The last two weeks have seen very few opportunites for spraying with wet and windy conditions dominating.  Thus far in November I have measured 5.5 inches of rain, so if you took the sprayer into some fields I dont think it would get out!

Occasional fields have seen persistent slug activity and have required more than one application of pellets.  However, in general slug problems have been significantly lower than last autumn.

Winter barley and some early-drilled wheats are now lush and soft so care needs to be taken when spraying, especially if frosts are forecast.  These crops are also carrying high levels of disease, particularly mildew. 

Significant black-grass emergence has been found in some fields.  The pre-em’s have struggled this year in early-drilled crops given the dry conditions.  This is perhaps not suprising given that in some situations the pre-em was applied six weeks before the blackgrass started to emerge.

In these situations autumn application of Atlantis is planned, but the weather will dictate when it actually goes on.  If autumn conditions are not conducive to maximising the efficacy of the product then we will resort to a spring application.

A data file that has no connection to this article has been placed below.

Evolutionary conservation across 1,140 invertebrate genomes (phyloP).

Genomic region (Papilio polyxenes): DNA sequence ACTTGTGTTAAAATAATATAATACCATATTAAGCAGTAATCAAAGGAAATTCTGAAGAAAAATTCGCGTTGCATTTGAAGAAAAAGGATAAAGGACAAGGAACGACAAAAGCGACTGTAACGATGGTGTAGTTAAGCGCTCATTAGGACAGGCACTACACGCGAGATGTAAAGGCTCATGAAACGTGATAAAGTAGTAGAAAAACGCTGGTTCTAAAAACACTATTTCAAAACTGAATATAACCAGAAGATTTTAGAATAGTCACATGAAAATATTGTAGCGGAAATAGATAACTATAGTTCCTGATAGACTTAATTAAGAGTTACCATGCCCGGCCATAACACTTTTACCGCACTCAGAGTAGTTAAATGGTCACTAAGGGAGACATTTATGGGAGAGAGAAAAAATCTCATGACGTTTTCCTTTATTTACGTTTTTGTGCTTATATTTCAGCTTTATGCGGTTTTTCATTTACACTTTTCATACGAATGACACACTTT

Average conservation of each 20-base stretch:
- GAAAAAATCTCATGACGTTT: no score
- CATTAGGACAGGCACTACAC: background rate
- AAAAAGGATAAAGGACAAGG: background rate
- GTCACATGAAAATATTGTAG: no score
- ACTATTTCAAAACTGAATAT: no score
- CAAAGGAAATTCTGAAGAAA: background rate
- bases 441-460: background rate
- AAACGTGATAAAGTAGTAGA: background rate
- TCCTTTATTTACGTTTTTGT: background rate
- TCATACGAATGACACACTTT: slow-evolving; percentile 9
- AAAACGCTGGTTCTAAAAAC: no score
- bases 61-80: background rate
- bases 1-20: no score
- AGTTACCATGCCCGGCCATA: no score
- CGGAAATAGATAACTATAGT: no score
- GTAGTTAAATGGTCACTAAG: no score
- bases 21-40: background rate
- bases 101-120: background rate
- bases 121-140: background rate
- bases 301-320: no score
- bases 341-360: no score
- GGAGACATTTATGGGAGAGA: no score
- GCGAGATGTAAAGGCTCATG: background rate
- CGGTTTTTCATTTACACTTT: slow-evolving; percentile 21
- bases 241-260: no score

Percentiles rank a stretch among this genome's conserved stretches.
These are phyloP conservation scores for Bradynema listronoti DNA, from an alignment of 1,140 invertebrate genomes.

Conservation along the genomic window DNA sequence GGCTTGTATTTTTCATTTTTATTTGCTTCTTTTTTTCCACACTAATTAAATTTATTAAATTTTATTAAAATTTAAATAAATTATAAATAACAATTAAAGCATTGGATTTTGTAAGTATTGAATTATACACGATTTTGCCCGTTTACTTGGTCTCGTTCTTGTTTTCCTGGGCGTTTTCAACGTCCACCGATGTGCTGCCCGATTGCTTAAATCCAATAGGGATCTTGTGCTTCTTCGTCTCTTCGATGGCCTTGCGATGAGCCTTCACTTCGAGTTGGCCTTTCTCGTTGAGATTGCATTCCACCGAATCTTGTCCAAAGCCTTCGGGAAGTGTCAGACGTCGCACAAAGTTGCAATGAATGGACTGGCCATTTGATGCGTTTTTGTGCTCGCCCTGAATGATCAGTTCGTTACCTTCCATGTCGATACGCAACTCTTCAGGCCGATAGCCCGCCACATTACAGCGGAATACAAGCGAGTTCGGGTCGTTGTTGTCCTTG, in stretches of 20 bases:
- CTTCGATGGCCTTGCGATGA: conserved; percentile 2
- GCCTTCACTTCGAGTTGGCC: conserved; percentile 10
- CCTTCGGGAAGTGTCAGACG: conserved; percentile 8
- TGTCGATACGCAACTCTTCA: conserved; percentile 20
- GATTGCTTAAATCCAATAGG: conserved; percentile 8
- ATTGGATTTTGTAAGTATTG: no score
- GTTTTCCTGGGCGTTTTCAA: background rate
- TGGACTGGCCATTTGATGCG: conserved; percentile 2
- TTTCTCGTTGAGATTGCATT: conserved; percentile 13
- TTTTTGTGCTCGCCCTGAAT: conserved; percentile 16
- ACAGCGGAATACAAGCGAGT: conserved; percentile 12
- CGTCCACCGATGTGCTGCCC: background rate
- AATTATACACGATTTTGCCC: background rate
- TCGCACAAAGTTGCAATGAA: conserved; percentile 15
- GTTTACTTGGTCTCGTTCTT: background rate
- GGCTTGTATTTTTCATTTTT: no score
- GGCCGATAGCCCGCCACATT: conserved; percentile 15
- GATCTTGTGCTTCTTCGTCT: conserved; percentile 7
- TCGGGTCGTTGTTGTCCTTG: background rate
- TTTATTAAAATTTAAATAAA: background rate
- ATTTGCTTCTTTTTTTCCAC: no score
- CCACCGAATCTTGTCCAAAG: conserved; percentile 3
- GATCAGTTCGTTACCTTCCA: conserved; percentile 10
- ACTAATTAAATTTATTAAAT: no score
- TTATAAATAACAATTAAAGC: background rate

Many rape crops are now very strong, arguably too strong, as they are up to the top of my wellies!  This should, however, help in the battle against pigeons!

Phoma was first seen in rape approximately three weeks ago, but it has not really developed very rapidly.  That said, trying to get a dry leaf to apply fungicides has been challenging, so where the opportunity has arisen crops have been sprayed.

Propyzamide or carbetamide applications have been planned for grassweed control, and we await suitable conditions for application.  Quite how we can successfully get these residual herbicides onto the soil through some of these very large crop canopies remains to be seen.

Thoughts are now turning to spring cropping decisions.  A balance needs to be struck between gross margin budgets and maintaining a sustainable rotation.  An area for healthy debate between agronomist and farmer!